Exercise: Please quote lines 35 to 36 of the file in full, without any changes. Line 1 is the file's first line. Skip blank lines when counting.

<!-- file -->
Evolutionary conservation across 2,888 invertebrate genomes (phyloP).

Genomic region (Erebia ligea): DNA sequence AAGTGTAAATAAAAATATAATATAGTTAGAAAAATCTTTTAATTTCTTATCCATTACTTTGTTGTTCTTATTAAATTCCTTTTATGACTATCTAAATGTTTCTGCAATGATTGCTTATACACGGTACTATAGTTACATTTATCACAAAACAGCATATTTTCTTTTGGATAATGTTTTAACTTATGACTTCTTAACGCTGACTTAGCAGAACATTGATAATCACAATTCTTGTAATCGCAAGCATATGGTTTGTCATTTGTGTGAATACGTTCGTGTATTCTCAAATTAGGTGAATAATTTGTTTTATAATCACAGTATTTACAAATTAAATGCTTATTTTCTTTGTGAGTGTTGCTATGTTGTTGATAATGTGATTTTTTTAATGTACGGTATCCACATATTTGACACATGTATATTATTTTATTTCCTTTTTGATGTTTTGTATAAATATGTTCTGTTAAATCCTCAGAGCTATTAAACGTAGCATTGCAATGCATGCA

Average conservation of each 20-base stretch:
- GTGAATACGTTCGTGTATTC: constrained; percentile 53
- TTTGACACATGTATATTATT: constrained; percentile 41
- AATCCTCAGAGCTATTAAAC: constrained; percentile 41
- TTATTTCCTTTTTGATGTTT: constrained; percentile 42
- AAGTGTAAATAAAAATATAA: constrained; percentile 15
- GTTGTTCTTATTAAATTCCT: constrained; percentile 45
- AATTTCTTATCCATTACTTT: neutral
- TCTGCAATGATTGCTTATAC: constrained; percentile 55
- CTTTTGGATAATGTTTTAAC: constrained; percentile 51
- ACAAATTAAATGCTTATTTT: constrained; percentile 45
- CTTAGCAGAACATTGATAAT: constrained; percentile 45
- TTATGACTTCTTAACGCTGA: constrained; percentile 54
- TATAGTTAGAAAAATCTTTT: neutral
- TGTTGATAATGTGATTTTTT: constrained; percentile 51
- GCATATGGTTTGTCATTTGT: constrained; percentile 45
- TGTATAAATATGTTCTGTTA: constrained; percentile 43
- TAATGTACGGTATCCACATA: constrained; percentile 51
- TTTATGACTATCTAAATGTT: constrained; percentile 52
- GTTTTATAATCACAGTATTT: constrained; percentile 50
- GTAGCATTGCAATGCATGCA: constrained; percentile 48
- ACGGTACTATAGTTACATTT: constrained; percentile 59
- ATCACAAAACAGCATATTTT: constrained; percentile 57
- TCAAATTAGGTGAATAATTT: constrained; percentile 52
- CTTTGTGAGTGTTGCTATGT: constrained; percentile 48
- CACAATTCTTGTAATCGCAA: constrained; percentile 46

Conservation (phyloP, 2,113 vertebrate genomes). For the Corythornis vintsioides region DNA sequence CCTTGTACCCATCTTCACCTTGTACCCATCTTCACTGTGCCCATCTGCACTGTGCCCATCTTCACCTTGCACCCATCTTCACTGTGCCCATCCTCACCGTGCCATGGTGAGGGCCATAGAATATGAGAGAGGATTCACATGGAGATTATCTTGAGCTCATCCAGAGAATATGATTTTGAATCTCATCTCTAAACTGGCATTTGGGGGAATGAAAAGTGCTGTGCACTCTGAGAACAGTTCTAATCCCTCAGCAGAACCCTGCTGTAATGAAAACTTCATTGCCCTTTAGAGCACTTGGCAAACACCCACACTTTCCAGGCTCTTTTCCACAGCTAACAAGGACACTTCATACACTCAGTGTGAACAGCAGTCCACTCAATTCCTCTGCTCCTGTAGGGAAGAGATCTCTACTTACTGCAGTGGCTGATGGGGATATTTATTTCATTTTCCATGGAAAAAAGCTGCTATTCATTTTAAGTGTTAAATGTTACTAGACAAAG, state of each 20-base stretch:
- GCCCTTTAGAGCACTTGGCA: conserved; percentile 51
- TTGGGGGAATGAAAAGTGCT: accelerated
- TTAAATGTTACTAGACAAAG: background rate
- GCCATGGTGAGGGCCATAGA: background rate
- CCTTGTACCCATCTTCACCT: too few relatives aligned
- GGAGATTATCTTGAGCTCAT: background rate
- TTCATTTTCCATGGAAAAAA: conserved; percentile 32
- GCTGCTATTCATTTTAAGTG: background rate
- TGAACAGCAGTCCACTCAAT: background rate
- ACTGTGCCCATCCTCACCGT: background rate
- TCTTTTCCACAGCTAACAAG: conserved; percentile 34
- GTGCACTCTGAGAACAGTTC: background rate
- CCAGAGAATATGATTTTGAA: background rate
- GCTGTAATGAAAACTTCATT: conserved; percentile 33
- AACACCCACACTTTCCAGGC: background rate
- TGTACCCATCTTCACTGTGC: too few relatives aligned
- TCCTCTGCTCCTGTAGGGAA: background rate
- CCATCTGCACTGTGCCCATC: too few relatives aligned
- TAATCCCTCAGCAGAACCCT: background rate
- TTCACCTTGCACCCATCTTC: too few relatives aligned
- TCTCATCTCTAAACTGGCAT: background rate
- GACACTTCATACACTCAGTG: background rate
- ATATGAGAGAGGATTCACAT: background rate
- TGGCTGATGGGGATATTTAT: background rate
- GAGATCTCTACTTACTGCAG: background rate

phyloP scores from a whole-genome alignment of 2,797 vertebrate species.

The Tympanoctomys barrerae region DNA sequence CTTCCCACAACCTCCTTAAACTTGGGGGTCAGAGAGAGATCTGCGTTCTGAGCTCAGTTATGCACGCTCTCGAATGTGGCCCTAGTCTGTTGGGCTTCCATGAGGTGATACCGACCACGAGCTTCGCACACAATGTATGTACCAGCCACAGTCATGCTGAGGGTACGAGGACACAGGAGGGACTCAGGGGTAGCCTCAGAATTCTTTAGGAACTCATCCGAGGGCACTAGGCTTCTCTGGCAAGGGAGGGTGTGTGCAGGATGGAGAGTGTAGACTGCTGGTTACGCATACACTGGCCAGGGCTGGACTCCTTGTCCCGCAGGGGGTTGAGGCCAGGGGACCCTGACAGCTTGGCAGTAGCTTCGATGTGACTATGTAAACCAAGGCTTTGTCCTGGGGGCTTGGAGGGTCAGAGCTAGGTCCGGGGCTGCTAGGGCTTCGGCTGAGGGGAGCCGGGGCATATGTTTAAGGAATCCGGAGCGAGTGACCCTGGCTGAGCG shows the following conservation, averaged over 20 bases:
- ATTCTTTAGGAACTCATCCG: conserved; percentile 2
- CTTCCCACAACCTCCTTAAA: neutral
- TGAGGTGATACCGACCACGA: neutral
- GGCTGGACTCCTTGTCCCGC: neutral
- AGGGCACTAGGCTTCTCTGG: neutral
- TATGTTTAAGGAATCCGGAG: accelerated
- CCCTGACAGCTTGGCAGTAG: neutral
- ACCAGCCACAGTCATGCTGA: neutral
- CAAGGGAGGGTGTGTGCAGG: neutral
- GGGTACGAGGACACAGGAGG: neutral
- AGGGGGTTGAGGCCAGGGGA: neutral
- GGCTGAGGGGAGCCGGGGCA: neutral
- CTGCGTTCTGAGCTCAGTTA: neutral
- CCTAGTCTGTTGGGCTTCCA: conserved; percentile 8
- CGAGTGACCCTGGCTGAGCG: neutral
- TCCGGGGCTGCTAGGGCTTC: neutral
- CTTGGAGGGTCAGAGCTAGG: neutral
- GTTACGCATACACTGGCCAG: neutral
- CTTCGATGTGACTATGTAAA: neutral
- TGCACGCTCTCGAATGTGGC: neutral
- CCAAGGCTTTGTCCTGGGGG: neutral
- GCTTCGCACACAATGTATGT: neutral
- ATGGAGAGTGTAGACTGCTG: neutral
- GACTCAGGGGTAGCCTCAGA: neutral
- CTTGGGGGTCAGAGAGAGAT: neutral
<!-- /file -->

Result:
- GGAGATTATCTTGAGCTCAT: background rate
- TTCATTTTCCATGGAAAAAA: conserved; percentile 32